BROOKLYN, N.Y. -- Wiffle balls flew over the fences at MLB's Play Ball event as part of Nickelodeon's Worldwide Day of Play in Prospect Park on Saturday morning, leaving only smiles and the sound of elated cheers in their dust.
"We think it's important to connect with the community, and being here at Prospect Park and partnering with Nickelodeon's Worldwide Day of Play event is hugely successful," said Tony Reagins, MLB's senior vice president of youth programs. "We expect about 3,000 kids coming through our Play Ball Park feature here today."
The event is part of a series of Play Ball activations hosted by MLB across the country, an initiative to encourage young people and communities to participate in baseball- or softball-related activities.
"It's important for us to make sure kids get out and play baseball and connect with our game," Reagins said. "[There are] a number of different elements that factor into why we do this. One is connection with the game. Two is exercise and making sure kids get out and interact with each other."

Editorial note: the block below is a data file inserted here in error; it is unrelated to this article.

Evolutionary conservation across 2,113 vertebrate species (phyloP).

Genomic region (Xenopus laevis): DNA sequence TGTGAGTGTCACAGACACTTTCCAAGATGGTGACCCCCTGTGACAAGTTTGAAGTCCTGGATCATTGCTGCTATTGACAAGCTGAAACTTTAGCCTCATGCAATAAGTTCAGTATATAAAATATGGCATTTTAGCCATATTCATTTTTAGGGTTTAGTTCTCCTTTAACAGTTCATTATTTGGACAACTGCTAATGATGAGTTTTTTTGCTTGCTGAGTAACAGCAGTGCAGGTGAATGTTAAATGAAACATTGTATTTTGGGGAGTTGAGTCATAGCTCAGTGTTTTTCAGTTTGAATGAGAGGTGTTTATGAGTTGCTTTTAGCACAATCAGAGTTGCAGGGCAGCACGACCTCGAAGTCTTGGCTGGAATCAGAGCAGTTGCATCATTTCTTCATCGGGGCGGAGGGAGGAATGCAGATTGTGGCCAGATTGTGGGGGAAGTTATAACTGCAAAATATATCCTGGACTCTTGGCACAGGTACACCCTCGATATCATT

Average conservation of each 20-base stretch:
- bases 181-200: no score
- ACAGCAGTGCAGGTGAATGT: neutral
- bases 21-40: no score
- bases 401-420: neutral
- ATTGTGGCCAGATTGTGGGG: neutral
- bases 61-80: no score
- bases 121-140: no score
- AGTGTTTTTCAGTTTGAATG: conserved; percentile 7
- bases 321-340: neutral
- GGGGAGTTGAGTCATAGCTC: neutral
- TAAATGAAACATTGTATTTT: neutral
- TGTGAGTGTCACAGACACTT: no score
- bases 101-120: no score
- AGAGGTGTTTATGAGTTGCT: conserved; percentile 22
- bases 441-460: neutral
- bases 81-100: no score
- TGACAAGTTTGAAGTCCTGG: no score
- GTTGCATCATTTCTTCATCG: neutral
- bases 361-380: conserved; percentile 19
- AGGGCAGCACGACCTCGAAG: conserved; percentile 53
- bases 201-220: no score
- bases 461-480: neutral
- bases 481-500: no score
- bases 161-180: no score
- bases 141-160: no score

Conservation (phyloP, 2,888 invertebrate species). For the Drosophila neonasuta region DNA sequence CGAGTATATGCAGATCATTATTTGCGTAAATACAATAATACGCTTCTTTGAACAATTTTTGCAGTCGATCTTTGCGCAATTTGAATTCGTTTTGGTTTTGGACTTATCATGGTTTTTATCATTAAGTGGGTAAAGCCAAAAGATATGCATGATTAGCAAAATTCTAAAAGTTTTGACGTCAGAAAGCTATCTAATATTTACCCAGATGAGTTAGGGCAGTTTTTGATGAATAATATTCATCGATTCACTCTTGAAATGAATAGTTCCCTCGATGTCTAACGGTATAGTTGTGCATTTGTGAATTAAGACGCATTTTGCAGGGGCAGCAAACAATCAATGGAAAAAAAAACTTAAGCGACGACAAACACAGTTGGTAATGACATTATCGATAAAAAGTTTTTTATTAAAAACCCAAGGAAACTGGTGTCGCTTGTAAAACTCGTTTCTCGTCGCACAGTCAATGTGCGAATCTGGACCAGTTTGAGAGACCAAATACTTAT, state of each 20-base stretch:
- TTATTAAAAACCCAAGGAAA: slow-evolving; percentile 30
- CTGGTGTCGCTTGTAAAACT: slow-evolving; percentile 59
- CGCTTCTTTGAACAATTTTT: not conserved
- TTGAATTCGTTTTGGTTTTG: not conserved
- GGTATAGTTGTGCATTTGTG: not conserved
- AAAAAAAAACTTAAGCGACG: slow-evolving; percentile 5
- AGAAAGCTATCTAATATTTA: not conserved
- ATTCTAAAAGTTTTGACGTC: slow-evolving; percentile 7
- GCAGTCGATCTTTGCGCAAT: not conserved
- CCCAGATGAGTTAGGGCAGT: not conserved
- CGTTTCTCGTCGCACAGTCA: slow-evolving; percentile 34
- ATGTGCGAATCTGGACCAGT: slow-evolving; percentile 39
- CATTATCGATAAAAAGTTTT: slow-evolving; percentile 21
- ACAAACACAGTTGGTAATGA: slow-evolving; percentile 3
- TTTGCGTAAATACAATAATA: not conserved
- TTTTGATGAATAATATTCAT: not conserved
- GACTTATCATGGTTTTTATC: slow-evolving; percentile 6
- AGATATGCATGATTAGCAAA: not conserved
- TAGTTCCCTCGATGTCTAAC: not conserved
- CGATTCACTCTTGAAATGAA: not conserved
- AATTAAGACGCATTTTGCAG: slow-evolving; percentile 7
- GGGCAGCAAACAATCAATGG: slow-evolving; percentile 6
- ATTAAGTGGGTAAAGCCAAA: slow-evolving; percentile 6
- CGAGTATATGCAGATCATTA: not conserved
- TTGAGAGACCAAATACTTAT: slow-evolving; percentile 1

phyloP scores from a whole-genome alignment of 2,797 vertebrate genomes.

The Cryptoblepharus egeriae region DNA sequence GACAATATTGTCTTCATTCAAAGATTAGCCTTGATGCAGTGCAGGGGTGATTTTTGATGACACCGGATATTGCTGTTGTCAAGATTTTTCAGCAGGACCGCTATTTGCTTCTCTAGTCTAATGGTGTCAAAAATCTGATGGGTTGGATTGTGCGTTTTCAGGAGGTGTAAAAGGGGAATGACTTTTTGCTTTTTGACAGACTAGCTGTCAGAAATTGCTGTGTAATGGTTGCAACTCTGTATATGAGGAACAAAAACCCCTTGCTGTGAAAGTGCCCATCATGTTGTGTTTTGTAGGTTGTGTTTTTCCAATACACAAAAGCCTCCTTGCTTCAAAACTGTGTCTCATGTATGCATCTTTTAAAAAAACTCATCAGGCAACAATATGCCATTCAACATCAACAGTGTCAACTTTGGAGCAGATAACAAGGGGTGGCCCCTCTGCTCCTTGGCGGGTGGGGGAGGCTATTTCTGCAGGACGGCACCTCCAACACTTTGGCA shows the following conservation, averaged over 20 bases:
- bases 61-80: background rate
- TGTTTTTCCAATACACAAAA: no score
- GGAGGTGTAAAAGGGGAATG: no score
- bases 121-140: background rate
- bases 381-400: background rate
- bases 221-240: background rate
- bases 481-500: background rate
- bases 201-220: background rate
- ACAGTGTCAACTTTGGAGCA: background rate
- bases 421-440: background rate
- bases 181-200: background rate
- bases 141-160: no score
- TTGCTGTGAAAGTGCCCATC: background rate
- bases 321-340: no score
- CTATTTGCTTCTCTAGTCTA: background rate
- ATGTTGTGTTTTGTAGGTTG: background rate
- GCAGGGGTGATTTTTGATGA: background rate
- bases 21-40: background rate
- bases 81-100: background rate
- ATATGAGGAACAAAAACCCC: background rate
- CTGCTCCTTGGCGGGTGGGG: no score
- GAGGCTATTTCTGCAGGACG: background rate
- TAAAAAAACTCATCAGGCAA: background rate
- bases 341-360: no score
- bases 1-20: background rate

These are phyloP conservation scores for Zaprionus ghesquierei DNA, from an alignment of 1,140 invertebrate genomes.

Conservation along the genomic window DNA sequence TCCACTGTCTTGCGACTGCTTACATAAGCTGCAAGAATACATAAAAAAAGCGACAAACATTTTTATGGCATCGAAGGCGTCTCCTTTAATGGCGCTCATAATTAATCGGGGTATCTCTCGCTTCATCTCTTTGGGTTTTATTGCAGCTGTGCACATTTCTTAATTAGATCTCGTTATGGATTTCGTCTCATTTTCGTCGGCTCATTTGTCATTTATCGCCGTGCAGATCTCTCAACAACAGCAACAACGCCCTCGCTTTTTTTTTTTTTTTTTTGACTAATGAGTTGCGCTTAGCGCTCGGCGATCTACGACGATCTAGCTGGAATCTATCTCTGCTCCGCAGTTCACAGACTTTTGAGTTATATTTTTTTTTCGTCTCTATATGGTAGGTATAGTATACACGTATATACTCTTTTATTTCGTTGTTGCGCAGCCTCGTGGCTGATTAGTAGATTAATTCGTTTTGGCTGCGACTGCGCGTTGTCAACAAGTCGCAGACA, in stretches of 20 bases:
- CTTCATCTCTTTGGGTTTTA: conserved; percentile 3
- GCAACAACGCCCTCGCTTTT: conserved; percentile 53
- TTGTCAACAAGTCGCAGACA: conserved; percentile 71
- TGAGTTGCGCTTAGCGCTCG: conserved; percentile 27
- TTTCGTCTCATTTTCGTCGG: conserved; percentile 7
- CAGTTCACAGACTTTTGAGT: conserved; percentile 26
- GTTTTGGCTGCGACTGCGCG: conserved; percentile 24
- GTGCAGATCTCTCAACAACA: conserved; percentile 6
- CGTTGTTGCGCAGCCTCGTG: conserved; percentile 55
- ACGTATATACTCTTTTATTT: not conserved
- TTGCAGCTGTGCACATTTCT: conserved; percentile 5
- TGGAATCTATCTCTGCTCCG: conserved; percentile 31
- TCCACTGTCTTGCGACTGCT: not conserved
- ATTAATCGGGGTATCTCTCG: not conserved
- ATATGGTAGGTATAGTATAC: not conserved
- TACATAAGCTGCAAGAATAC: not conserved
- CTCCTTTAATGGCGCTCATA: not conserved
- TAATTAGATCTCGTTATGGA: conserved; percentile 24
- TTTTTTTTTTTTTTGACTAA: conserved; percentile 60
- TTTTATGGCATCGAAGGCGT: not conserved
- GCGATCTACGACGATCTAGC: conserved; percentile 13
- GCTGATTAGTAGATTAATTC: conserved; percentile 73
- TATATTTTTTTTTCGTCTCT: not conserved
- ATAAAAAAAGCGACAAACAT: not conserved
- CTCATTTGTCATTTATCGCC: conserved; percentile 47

Those same lessons were instilled early in the careers of many of the Play Ball coaches, which include members of the MLB staff, USA Baseball and USA Softball.
"It's a continuation of our partnership with USA Baseball and USA Softball," Reagins said. "They've been great partners all year long -- for the last three years, really -- and we're continuing to integrate them in a lot of the things we do throughout the year."
Among the coaches at Saturday's event were USA Softball's Destinee Martinez, an NCAA national champion and former member of Team USA, and Carlos Pena, former Major League first baseman and current studio analyst for MLB Network.
Pena, who stopped by to toss out some pitches, was blown away by the experience and opportunity Play Ball provides kids today.
"This is why it's so important for us, MLB's Play Ball program, to do that, to bring the game of baseball to the inner cities, to provide the kids with some sort of a vehicle that they can actually come out in a safe environment and play baseball, get to know the game and get to try hitting," Pena said.
A native of the Dominican Republic, Pena started playing the game at a young age and fell in love quickly. Today, he is hoping to pass along that love to the next generation.
"Once they feel what it's like to make good contact with the ball, trust me," he said. "They'll fall in love."
Shannon Ford is a reporter for MLB.com. Follow her on Twitter @Shannon__Ford. This story was not subject to the approval of Major League Baseball or its clubs.